I’ve had an original Big Trak since the late 1980’s when I bought one to connect to my Jupiter Ace. Time passed and it eventually gained a PICAXE and then more recently it gained a Raspberry Pi.
The Big Trak electronics are fairly simple to work with, although I have a feeling that the original motors are only rated at 3v rather than 6v or anything higher. I tried a 7.2v battery pack and it went off rather too fast. It’s now running a 4.8v “SubC” NiCd rechargeable racing pack.
The motors are controlled by an L298 H-bridge motor which I’ve covered previously. The actual remote control is handled here from a wireless keyboard – the receiver is in the USB slot. I eventually want to make it more autonomous with an ultrasonic sensor fitted on the servo at the front.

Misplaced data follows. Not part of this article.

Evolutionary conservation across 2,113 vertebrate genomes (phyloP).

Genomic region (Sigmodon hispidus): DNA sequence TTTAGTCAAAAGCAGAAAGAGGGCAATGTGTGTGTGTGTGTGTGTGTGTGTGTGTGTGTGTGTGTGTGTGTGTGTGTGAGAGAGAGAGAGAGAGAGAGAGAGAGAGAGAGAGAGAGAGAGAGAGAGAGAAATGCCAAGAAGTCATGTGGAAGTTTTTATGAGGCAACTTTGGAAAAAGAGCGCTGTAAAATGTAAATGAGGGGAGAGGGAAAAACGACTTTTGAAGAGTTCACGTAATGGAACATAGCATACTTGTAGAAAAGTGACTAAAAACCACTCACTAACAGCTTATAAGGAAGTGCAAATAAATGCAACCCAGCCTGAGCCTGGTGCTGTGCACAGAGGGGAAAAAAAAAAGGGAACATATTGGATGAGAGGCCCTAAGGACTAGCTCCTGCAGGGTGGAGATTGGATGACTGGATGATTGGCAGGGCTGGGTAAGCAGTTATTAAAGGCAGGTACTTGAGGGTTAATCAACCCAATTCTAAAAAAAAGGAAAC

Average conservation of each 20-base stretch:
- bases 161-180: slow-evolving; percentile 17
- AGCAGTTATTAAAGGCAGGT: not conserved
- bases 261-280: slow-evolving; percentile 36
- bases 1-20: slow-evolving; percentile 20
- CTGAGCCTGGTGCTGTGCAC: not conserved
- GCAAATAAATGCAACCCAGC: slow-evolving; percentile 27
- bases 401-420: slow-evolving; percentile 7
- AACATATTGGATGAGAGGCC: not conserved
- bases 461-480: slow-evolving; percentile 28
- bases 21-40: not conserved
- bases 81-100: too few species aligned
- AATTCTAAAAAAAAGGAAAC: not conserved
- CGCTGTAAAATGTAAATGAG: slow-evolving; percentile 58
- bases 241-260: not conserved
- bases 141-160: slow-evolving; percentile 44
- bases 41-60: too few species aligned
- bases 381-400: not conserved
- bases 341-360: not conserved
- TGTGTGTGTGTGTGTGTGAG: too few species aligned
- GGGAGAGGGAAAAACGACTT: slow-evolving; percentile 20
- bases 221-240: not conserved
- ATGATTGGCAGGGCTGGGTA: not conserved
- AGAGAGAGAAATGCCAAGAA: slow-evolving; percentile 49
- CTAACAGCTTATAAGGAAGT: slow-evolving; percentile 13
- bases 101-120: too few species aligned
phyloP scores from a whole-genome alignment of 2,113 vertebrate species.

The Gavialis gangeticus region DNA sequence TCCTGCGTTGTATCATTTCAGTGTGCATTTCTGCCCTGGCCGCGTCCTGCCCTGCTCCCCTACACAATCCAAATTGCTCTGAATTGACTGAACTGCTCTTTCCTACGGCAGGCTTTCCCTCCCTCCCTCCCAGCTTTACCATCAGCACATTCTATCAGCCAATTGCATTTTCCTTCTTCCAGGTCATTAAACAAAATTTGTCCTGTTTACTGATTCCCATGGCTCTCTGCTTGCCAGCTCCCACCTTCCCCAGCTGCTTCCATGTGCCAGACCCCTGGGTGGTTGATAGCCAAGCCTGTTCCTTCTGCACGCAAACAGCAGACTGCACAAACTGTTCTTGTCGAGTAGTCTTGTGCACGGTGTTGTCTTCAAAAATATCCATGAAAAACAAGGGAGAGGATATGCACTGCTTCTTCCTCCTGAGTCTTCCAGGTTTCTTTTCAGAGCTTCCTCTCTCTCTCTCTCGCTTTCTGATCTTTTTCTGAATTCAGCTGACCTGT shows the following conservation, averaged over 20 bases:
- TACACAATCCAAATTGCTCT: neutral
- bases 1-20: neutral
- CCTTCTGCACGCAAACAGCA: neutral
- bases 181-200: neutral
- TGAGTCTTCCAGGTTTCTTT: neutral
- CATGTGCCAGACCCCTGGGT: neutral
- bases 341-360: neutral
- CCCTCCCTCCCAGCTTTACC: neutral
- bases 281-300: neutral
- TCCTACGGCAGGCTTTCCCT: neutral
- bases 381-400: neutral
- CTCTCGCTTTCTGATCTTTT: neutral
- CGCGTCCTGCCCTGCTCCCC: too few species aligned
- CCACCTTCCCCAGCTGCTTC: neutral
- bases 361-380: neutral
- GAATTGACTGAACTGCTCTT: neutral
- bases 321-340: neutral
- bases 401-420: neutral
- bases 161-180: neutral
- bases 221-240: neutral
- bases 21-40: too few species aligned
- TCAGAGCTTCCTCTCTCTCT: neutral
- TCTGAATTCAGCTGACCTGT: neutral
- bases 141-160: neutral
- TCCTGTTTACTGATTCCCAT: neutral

From a software point-of-view, it’s all fairly simple. The main program is written in Scratch and uses ScratchGPIO to control the outputs. It looks for keypresses (up, down, left, right) and turns on the relevant outputs. The “b” key makes a piezo buzzer beep (useful for warning pedestrians who don’t look at their feet!) and also requires space bar to bring it to a halt.
I had originally intended to use my “Flirc” device to control this from a TV handset, but it seems to have died just prior to exhibiting. It partially works but I can’t fully program the keys. A shame, as it also did double duty as a remote for my Raspberry Pi Kodi media centre.
The following video was taken by an attendee at the Raspberry Jam in Exeter – I’m not driving either!